Here's a few ideas that might help. First, make sure your calling customers when it's convenient for them, not just you. If you're at work while they're at work and you're at home when they're at home, it's hard to get "ear-to-ear". Look at the times when the lead comes in to gauge when they might be available. If was 2 in the morning, I don't suggest calling them at 2am. For those, I try to rotate the calls from late afternoon (2-4) to early evening (5-7) to just before close. You can leave a message on the first call, but I wouldn't on the rest. If you leave a message consider: "Hi this is Frank from ABC motors. I have some great news, give me a call at 555-5555, talk to you soon!" This will drive them crazy and if nothing else, they may take your call the next time to see what the "great news" was. When they call back asking for the geat news and they will, it's game on. There's always rebates, incentives, sales, whatever. There's never a day in the dealership when there isn't something you can use. The best bet is to call within a few minutes of receiving the lead. Your prospect is still in shopping mode, near their computer and more likely to be surprised by the speed of the call and answer. Hope that helps.

60 deals a month = $48k would be underpaid in the Boston Market.  My reps who do 60 deals a month make between $55-60k.  You are on the right track having people who know the car business.  There is nothing more frustrating for a sales consultant or sales manager than to have an uneducated rep send in a customer who is $10k upside down in their trade and wants to get into a new car with no money down or who wants to get out of a 36 month lease with 32 payments left and no money out of pocket. Every salesperson understands that you are going nowhere with these customers and you are causing the store unnecessary pain by blindly sending these customers in.  The more they know about the car business, the better the experience will be for the customer. I don't think customers want to call car dealerships and talk to "Tammy the Time/Life Operator."  They want to talk to someone who knows the cars as well as the ins and outs of the car business and can help them make an educated buying decision.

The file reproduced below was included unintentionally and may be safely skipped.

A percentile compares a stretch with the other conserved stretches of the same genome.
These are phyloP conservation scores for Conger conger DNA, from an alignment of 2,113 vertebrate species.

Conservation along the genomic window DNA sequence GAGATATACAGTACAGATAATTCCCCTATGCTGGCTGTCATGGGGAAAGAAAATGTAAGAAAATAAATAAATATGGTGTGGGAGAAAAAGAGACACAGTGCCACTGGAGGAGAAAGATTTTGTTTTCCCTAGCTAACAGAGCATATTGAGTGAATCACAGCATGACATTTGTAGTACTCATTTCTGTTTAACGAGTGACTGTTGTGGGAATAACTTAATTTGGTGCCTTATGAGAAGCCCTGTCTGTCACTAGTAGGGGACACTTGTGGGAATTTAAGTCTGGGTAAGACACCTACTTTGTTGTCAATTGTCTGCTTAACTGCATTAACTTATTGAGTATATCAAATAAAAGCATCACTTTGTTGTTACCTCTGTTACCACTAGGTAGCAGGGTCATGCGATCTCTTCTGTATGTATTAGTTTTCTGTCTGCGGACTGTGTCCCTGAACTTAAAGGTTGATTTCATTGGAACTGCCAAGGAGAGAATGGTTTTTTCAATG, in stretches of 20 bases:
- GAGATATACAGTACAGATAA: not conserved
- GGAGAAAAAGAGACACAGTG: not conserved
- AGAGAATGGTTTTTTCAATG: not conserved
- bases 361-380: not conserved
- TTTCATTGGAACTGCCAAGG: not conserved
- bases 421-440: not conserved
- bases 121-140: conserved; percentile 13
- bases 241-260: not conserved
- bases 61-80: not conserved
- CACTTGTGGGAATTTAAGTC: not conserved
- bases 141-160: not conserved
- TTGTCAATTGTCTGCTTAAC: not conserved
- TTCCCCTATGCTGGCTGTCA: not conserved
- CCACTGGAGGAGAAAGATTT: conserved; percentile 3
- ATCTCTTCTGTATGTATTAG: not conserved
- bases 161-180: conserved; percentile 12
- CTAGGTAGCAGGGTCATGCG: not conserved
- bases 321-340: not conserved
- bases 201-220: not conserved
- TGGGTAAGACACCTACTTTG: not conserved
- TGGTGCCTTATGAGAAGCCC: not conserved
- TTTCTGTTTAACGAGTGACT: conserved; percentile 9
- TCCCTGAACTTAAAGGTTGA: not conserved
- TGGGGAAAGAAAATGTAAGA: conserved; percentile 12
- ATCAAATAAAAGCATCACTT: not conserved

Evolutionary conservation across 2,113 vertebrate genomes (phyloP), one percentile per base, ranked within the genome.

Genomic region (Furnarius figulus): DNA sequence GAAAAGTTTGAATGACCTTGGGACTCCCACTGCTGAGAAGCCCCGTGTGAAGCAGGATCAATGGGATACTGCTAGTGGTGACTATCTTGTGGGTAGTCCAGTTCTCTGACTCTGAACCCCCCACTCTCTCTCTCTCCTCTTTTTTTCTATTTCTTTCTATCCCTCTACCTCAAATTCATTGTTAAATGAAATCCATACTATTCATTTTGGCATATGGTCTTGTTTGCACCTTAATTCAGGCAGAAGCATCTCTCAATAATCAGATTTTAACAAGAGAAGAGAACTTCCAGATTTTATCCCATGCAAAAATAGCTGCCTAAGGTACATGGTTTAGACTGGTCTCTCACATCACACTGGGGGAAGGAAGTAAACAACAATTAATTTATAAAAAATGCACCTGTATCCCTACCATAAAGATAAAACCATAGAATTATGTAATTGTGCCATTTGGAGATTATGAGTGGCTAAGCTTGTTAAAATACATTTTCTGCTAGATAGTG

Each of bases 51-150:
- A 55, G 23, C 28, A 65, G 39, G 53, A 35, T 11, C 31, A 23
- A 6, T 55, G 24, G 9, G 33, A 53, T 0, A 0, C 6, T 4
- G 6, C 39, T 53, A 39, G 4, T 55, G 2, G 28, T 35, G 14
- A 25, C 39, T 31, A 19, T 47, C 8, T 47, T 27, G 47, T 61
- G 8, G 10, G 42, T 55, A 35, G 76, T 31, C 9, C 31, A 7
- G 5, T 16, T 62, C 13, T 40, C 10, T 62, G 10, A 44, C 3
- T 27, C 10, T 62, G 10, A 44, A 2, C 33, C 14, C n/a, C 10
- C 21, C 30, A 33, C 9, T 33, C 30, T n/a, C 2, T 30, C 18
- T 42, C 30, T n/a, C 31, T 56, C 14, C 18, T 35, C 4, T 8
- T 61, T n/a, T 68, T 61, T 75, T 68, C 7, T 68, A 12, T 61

I agree with Steven that all of the reps should be certified in the lines they sell.  We would never let a non-certified salesperson take an up but for some reason, many stores think it's okay to have non-certified reps being the first point of contact for the dealership.  Makes no sense to me.